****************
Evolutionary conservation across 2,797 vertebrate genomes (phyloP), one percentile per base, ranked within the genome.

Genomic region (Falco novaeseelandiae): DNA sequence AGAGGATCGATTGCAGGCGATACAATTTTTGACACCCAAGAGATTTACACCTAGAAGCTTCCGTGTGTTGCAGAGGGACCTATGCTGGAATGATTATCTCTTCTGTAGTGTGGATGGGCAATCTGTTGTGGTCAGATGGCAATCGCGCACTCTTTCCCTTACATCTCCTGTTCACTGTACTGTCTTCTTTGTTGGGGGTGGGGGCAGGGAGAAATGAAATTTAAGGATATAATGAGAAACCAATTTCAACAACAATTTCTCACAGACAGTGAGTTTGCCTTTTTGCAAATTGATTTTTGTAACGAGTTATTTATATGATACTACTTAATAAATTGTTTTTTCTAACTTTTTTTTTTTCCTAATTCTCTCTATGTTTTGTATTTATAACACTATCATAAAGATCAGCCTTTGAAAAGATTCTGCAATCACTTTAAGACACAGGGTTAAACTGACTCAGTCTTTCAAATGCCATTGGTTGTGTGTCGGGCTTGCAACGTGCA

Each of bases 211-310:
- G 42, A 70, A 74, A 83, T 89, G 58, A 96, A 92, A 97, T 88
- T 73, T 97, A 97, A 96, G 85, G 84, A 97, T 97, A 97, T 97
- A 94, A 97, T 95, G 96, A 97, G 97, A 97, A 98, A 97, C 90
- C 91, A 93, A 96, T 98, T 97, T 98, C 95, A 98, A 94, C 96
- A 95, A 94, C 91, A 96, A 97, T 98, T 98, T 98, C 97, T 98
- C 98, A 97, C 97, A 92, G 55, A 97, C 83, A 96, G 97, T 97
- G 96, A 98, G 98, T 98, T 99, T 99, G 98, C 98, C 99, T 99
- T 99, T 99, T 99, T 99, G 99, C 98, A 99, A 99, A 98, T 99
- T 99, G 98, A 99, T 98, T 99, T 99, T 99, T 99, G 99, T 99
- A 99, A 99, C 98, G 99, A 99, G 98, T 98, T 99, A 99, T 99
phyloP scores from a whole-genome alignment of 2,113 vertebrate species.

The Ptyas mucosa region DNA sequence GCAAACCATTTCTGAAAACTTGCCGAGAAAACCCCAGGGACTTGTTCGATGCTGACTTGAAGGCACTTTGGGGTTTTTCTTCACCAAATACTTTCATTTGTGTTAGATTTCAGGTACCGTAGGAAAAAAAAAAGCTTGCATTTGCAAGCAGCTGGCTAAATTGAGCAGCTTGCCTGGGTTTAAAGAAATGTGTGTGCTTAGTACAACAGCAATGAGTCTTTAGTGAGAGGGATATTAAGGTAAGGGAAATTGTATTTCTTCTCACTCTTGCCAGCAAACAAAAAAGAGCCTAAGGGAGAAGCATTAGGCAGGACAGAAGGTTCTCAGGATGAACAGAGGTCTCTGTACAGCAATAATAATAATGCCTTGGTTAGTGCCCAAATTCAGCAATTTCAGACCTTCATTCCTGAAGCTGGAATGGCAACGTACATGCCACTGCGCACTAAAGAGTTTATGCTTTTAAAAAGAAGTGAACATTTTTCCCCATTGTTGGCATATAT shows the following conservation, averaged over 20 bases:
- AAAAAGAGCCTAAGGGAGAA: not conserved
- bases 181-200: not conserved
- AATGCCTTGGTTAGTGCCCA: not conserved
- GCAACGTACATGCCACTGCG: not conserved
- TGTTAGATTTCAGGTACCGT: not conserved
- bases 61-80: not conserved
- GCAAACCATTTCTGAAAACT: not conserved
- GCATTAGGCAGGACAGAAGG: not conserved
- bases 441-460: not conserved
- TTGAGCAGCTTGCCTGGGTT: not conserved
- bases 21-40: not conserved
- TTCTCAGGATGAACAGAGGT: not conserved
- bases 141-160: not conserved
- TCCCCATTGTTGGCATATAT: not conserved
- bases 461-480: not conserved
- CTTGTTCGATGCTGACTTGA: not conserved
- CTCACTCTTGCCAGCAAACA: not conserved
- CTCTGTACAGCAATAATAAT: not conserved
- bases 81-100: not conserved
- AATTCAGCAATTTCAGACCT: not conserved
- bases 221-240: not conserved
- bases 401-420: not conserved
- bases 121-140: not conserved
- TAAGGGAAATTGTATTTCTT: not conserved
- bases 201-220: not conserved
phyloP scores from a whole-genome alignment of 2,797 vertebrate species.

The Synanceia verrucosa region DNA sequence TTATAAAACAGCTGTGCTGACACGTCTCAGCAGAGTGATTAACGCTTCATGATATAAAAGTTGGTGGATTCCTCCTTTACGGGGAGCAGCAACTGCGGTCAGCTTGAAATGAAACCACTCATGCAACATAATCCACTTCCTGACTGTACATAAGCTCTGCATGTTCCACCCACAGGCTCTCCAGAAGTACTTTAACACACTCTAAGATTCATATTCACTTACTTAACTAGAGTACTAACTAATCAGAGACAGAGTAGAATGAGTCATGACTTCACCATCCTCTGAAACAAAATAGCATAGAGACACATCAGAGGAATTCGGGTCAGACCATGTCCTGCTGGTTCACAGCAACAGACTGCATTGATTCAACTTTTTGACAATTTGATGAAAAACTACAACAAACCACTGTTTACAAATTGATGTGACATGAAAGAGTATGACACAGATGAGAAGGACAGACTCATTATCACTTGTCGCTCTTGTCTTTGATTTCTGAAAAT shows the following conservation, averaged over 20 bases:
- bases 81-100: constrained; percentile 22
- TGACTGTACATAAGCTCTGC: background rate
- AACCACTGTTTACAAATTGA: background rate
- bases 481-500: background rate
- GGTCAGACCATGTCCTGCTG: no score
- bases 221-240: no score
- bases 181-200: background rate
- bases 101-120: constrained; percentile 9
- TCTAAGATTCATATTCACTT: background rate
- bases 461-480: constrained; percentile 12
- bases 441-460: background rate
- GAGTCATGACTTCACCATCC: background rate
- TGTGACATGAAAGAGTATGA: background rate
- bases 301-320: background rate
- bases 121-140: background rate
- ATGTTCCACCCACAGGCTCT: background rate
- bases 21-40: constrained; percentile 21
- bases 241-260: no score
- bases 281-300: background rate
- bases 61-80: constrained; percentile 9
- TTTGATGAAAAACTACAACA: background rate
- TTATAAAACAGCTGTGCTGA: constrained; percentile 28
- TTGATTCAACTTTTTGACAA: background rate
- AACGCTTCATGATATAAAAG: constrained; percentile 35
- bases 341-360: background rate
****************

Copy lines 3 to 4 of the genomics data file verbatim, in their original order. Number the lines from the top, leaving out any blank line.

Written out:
Each of bases 211-310:
- G 42, A 70, A 74, A 83, T 89, G 58, A 96, A 92, A 97, T 88